ChiPubLib Maker Lab
Location: Chicago, IL
Fees: Free classes and associated materials, materials fee for open shop time
Website: ChiPubLib Maker Lab
This makerspace is part of the Chicago public library system. Launched in 2013, the ChiPubLib Maker Lab holds regular events, lab classes, and workshops, with use of tools and equipment that include 3D software and 3D printers, laser cutters, vinyl cutters, and a milling machine.
Location: Austin, TX
Fees: Memberships starting at $60 per month, varying fees for workspace and storage space
Website: ATX Hackerspace
With classes from auto repair and bartending to web development and replication, and sponsored events that include chiptune concerts and a Global Game Jam, ATX Hackerspace provides a community for creators. Frequent meetings and events provide motivation and encouragement, and memberships include personal storage space and unlimited classes. Available equipment includes a 3D printer / replicator, laser cutter, a Virtual Instrumentation Suite, and more.
Open Hardware Makerspace (OHM)
Location: Raleigh, NC
Fees: Material costs only
Website: Open Hardware Makerspace
This makerspace affiliated with North Carolina State University maintains a free-to-use open lab space on the university campus. OHM offers skills training, collaboration opportunities, and a wide range of tools and equipment — from hand tools and power tools to 3D printers, vinyl cutters, oscilloscopes, a Geiger counter, Eggbots, and an Arduino-based Polargrapher bot.
Location: Honolulu, HI
Fees: $60 to $75 per month for memberships
Currently in the process of moving to a new and expanded space, HICapacity offers a wide range of classes with an emphasis on programming, frequent themed community nights, and tools and equipment that enable 3D printing, 3D modeling design, working with Oculus Rift, and more. Members pursue everything from silkscreening and conductive painting to virtual reality and brain-computer interfaces.
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Thought Leader Series with Treb Ryan, CEO of OpSource
Treb’s perspective on the Cloud hype was fascinating. He had a simple no nonsense approach to explaining it last month when we sat down to discuss current industry trends and how Cloud is affecting businesses.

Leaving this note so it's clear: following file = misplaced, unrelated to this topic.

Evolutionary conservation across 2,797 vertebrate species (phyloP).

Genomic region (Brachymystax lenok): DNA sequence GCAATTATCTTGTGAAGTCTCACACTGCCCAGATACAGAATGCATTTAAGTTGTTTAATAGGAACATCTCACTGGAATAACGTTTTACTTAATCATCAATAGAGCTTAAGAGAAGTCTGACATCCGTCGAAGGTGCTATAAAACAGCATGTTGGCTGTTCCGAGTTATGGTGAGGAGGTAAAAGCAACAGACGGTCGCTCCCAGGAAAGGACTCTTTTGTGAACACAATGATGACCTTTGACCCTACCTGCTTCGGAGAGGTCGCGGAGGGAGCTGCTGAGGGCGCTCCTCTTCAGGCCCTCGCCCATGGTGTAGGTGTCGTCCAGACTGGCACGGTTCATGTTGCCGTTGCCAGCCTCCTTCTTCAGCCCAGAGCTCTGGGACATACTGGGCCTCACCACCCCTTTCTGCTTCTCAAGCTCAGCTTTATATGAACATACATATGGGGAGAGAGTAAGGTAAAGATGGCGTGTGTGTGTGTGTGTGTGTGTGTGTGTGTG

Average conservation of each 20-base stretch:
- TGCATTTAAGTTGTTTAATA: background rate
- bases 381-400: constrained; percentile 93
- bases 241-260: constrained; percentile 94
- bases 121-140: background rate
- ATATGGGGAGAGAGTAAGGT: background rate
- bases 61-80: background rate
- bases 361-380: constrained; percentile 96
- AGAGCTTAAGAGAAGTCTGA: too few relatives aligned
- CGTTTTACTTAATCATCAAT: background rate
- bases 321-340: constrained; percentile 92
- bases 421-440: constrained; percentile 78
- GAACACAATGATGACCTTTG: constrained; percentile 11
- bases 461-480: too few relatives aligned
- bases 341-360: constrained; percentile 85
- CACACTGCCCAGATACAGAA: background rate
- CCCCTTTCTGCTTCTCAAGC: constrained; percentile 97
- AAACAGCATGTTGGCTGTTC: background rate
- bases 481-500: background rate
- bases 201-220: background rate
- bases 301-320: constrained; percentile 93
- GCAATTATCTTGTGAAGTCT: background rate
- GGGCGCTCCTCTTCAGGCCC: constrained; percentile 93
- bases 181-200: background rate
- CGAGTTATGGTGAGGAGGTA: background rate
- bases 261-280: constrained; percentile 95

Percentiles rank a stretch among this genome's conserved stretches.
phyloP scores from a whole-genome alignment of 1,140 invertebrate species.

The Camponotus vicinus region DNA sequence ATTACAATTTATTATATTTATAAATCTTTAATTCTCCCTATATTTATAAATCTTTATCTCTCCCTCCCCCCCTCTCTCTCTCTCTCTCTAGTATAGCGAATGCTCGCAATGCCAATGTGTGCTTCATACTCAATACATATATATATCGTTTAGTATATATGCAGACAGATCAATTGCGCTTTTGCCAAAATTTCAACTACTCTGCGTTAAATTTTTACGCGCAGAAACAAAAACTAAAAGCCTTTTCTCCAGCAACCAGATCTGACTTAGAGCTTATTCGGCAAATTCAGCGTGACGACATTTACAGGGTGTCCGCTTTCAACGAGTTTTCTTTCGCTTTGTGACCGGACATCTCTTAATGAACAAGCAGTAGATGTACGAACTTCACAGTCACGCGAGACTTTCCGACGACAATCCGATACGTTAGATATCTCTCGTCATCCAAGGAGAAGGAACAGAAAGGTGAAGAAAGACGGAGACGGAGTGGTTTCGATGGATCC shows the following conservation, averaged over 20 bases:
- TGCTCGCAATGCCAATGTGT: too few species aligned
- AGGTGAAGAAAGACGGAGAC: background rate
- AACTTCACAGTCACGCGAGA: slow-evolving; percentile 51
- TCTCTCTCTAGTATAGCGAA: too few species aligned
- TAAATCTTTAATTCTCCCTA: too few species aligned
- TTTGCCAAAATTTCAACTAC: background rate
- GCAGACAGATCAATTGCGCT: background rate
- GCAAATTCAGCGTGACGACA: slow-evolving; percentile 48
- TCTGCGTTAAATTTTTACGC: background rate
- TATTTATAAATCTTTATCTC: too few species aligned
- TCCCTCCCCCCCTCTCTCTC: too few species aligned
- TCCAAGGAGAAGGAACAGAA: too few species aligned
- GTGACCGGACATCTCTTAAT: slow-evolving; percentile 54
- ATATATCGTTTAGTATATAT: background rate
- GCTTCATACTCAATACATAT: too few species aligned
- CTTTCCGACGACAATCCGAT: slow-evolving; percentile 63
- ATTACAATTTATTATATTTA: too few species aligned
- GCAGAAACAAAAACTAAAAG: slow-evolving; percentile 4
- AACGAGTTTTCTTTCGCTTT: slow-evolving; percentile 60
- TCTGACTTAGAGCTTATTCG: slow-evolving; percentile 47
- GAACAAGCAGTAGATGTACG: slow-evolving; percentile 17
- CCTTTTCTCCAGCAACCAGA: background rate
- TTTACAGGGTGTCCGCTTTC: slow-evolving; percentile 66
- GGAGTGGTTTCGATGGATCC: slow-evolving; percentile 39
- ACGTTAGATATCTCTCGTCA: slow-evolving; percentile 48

“First of all not many people even know why it’s called Cloud. When you look at the structure and architecture of the system you realize that it’s because of the way people drew the diagram and the internet was on the top “in the Cloud.”’Simply put . . . it’s just a term for the internet. He notes that there are a few major key elements to helping deliver the Cloud: Availability, immediacy and expandability.
The crux of the discussion was around the statement “cloud is an applications centric operations model”. The discussion focused on two different issues;
It has become increasingly obvious that the marketing has turned on the cloud, supported by articles and interestingly the apparent abandonment of the clouderati. I wrote a post a couple of weeks back titled “Its getting a little less cloudy” discussing the passing of the marketing hype and a new awareness of the real benefits of Cloud based architecture. The conclusion it reaches, is cloud has abstracted a lot of detail that might be labeled support and/or operations at a infrastructure or physical data center level. It has not however reduced the importance of IT Service Management (ITSM) or proper architecture design.
At the peak of the hype curve, the statements were;
- Don’t have to worry about (monitoring, operations, power, cooling, servers, infrastructure etc.. etc..)
- Infinite scalability and high availability
- Infrastructure is a commodity